Three Musicians, 1921 by Pablo Picasso Three Musicians is a large painting measuring more than 2 meters wide and high. It is painted in the style of Synthetic Cubism and gives the appearance of cut paper. Picasso paints three musicians made of flat, brightly colored, abstract shapes in a shallow, boxlike room.

Museum Tours: “The Old Guitarist” By Pablo Picasso (Art Institute, Chicago)

On this episode of Art Institute Essentials Tour, take a closer look at The Old Guitarist, painted by Pablo Picasso between late 1903 and early 1904. In the paintings of Picasso’s Blue Period (1901-04), the artist restricted himself to a cold, monochromatic blue palette, flattened forms, and emotional, psychological themes of human misery and alienation. This painting reflects the then twenty-two-year-old Picasso’s personal struggle and sympathy for the plight of the downtrodden.

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Art History Videos: Pablo Picasso’s “Les Femmes d’Alger – 1955” (Christie’s)

Christie's logoBetween 13 December 1954 and 14 February 1955, Picasso painted a series of fifteen canvases based on Eugène Delacroix’s masterwork Les femmes d’Alger, each of which he assigned an identifying letter from A to O. Together, these paintings constitute Picasso’s single greatest achievement in the decades following the end of the Second World War. They represent his first comprehensive appropriation and thoroughgoing exploration of an important painting by an earlier artist, as well as the most focused analysis he had done since the war years of the female figure set within a specific spatial environment.

Picasso painted the present Femmes d’Alger, Version F on 17 January 1955, around the halfway point in the cycle. It is the culminating, most fully resolved canvas from the first phase of the series, when Picasso favored medium-sized formats for his protean explorations.

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Art Books: “Velázquez – The Complete Works”

Velázquez The Complete Works Taschen 2020Manet called him “the greatest painter of all.” Picasso was so inspired by his masterpiece Las Meninas that he painted 44 variations of it. Francis Bacon painted a study of his portrait of Pope Innocent X. Monet and Renoir, Corot and Courbet, Degas and Dalí…for so many champions of art history, the ultimate soundboard was—and remains—Diego Rodríguez de Silva y Velázquez (1599-1660).

Velazquez The Complete Works
Las Meninas – Diego Velázquez (1656)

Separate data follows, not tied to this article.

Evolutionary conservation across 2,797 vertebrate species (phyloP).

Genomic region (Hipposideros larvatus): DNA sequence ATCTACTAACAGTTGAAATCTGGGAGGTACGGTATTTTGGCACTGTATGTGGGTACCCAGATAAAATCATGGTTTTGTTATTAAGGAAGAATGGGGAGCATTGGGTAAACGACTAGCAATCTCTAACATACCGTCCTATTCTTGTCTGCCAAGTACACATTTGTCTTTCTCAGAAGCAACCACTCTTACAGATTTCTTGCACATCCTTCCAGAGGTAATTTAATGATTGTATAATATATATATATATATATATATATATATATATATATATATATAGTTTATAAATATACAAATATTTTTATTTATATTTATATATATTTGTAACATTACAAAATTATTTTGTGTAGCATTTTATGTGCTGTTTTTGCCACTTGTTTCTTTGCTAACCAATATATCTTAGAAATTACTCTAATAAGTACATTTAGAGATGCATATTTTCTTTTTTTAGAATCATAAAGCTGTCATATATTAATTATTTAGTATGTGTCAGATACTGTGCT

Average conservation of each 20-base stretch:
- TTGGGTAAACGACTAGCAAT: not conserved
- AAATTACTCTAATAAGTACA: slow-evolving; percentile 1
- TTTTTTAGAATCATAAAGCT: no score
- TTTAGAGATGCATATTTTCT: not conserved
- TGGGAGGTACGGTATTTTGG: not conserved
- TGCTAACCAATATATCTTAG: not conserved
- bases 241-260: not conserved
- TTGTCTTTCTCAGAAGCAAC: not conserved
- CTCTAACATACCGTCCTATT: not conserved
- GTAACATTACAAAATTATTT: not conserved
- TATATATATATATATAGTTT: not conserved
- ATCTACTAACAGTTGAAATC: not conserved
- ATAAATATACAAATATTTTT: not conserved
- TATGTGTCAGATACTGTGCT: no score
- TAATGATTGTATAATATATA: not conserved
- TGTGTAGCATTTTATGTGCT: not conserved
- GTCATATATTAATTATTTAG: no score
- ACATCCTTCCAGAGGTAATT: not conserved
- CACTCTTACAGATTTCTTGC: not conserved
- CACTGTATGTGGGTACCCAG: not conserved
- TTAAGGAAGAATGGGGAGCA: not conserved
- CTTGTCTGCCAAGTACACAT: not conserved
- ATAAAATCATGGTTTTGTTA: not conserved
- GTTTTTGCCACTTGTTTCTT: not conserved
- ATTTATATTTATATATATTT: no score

This updated catalog raisonné brings together Velázquez’s complete works, jaw-droppingly reproduced in extra-large format, with a selection of enlarged details and brand new photography of recently restored paintings, achieved through the joint initiative of TASCHEN and Wildenstein. The book’s dazzling images are accompanied by insightful commentary from José López-Rey on Velázquez’s interest in human life and his equal attention to all subjects, from an old woman frying eggs to a pope or king, as well as his commitment to color and light, which would influence the Impressionists over two centuries later.

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The authors

José López-Rey (1905–1991) taught Italian Renaissance at the University of Madrid and worked as an art advisor for the Spanish Ministry of Education. Before the end of the Spanish Civil War, he emigrated to the USA, where he resumed his teaching career at the Institute of Fine Arts, New York. In 1973 he was awarded emeritus status. López-Rey was a corresponding member of the Hispanic Society of America and a consultant and contributor to several international art journals, including the Gazette des Beaux Arts and Art News.

Odile Delenda, graduate of the École du Louvre, served as professor there, and then as deputy head of the department of paintings at the Musée du Louvre until 2007. She has collaborated on several exhibitions of old master paintings. A research fellow at the Wildenstein Institute in Paris since 1990, she has continued her study of Spanish art from the Siglo de Oro. She is, among other works, the author of Vélasquez, peintre religieux (1993) and, under the auspices of the Wildenstein Institute, the first critical catalogue raisonné of the painted oeuvre of Francisco de Zurbarán and his studio (2009/10).

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Art: Virtual Exhibition Tour Of “Picasso And Paper” (Royal Academy)

Experience our Picasso and Paper exhibition from your own home in this video tour of the galleries, created before the Royal Academy had to close its doors due to coronavirus.

Picasso didn’t just draw on paper — he tore it, burnt it, and made it three-dimensional. From studies for ‘Guernica’ to a 4.8-metre-wide collage, this exhibition brings together more than 300 works on paper spanning the artist’s 80-year career.

Installation views of the Picasso and Paper exhibition at the Royal Academy of Arts. © Succession Picasso/DACS 2020. Exhibition organised by the Royal Academy of Arts, London and the Cleveland Museum of Art in partnership with the Musée national Picasso-Paris.